Carnivorous Plants/frozen plants



I have several carnivorous plants like sarracenia, dionaea and others staying outside the whole winter.
This night was very cold, water has frozen, ground of the plants is rock hard!!! The plant look "normal", but i am afraid they will be harmed somehow by the cold.

What should i do? Keep watering right?  

Thank you.


Hi David,

The time to ask this question is before your plants are frozen solid. :)

Here's the short answer.  Do keep them hydrated.  If your temperatures are going to be below freezing for several days you can do a couple different things to protect them.

First, if you only have a small collection, moving them into a garage, shed or out-building may be all you need to do.  Protecting them from winds that accelerate dehydration is key, and that kind of shelter does that.  Temperatures should be no higher than 40's F inside the shelter so that plants don't come out of dormancy.  If it's freezing in the shelter, make sure the plants are on the ground and not up on tables, benches, etc...  Once temperatures are staying above freezing during the day, they can go back outside.  They can be overwintered in a location like a garage, but they need to be monitored weekly to check for signs of fungus.  They should be sprayed with a sulfur based fungicide as a preventative if they are not outside.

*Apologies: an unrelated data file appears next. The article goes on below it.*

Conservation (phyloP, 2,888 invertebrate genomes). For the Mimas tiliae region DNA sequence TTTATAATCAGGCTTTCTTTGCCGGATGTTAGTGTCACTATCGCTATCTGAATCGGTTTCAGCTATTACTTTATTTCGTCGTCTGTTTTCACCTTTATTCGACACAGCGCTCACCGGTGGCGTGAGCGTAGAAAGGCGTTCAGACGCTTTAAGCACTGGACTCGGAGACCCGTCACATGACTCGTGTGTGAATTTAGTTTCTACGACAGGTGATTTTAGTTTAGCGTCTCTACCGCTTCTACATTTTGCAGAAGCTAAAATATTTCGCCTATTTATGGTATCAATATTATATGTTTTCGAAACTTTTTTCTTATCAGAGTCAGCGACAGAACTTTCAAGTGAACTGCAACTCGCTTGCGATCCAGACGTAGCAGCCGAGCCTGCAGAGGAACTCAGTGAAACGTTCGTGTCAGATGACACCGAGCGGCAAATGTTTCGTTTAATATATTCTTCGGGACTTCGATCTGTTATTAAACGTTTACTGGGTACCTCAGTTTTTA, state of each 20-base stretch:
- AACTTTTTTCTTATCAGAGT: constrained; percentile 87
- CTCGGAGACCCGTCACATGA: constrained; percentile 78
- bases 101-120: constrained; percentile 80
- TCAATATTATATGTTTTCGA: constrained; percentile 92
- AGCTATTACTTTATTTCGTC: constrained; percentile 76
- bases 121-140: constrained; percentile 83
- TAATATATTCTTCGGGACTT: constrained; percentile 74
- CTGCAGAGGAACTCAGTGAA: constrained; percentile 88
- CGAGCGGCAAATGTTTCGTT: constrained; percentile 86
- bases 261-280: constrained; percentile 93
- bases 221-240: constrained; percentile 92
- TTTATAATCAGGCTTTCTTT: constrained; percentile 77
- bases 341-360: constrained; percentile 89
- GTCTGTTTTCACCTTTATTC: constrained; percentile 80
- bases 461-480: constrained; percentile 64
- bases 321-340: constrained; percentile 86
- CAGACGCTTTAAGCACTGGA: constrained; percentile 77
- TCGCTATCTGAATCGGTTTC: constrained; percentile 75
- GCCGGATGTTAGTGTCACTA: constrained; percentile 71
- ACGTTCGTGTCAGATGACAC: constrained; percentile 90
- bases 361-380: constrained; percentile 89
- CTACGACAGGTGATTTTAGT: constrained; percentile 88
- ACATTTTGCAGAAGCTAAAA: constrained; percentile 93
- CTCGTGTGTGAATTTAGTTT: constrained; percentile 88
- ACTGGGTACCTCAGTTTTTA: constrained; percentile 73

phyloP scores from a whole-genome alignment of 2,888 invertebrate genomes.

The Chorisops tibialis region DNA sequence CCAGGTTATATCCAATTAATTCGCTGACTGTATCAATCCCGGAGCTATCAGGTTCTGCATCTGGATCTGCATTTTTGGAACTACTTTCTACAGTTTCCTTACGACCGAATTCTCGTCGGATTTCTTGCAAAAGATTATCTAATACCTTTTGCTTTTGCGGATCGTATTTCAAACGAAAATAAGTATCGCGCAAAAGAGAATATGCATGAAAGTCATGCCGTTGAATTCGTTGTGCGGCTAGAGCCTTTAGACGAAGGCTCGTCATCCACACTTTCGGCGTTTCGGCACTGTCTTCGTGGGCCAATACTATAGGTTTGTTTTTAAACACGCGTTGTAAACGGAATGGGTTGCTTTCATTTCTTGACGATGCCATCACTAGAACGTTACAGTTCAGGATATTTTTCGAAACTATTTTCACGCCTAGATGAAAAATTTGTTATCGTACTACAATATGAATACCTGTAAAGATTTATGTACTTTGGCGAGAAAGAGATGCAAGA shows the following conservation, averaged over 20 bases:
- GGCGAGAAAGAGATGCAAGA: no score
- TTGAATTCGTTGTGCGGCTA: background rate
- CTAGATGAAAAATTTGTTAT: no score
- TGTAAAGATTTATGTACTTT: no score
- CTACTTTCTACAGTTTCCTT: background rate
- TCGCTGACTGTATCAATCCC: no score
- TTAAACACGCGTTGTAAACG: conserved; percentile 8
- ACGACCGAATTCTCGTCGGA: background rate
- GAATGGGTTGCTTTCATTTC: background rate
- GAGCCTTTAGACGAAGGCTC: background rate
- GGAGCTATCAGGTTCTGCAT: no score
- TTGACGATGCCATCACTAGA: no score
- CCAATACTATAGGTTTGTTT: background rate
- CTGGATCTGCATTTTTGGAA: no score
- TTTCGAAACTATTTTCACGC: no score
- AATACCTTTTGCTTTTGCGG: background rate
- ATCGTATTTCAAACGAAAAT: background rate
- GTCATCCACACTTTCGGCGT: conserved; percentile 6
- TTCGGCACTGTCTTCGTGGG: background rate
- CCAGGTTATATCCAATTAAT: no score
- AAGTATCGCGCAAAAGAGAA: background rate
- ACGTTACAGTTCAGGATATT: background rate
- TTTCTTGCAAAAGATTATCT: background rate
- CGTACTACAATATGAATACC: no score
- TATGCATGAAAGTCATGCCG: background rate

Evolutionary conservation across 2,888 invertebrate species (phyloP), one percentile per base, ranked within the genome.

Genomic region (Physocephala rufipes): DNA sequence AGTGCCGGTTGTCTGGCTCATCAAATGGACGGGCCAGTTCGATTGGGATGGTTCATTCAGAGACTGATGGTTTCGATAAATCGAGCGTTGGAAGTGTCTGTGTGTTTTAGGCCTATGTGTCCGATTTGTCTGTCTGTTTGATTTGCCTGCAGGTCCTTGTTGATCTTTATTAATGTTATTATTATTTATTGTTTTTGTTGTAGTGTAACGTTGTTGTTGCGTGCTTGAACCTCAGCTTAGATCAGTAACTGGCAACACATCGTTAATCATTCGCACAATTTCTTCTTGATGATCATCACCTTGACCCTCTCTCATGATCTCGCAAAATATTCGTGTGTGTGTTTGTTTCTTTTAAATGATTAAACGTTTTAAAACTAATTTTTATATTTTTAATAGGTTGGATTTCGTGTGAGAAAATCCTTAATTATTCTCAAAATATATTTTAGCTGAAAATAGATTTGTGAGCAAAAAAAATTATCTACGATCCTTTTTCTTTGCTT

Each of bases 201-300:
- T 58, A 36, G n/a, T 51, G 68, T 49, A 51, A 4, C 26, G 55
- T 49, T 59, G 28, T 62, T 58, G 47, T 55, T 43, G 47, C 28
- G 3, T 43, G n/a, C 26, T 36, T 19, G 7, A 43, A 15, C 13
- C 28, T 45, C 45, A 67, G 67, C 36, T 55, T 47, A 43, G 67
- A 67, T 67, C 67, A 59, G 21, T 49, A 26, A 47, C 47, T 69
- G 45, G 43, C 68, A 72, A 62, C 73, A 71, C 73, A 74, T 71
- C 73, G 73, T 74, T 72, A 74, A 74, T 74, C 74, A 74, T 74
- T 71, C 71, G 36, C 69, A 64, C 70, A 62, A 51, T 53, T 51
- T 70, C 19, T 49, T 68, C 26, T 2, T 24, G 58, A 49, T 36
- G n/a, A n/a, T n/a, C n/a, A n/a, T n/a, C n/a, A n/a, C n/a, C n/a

The other option if temperatures are going to be below freezing for a week or less is to cover them.  Group the plants together on the ground (again, not up on tables or benches), close to a building if possible, then cover them well with black plastic or agricultural row cover fabric such as Remay.  Remove the covering once temperatures are back above freezing during the day.  If you are going to have a long cold spell, plants need more substantial protection.  We go into detail on how to do that in our volume #1 DVD,

Good Growing!

Jeff Dallas
Sarracenia Northwest

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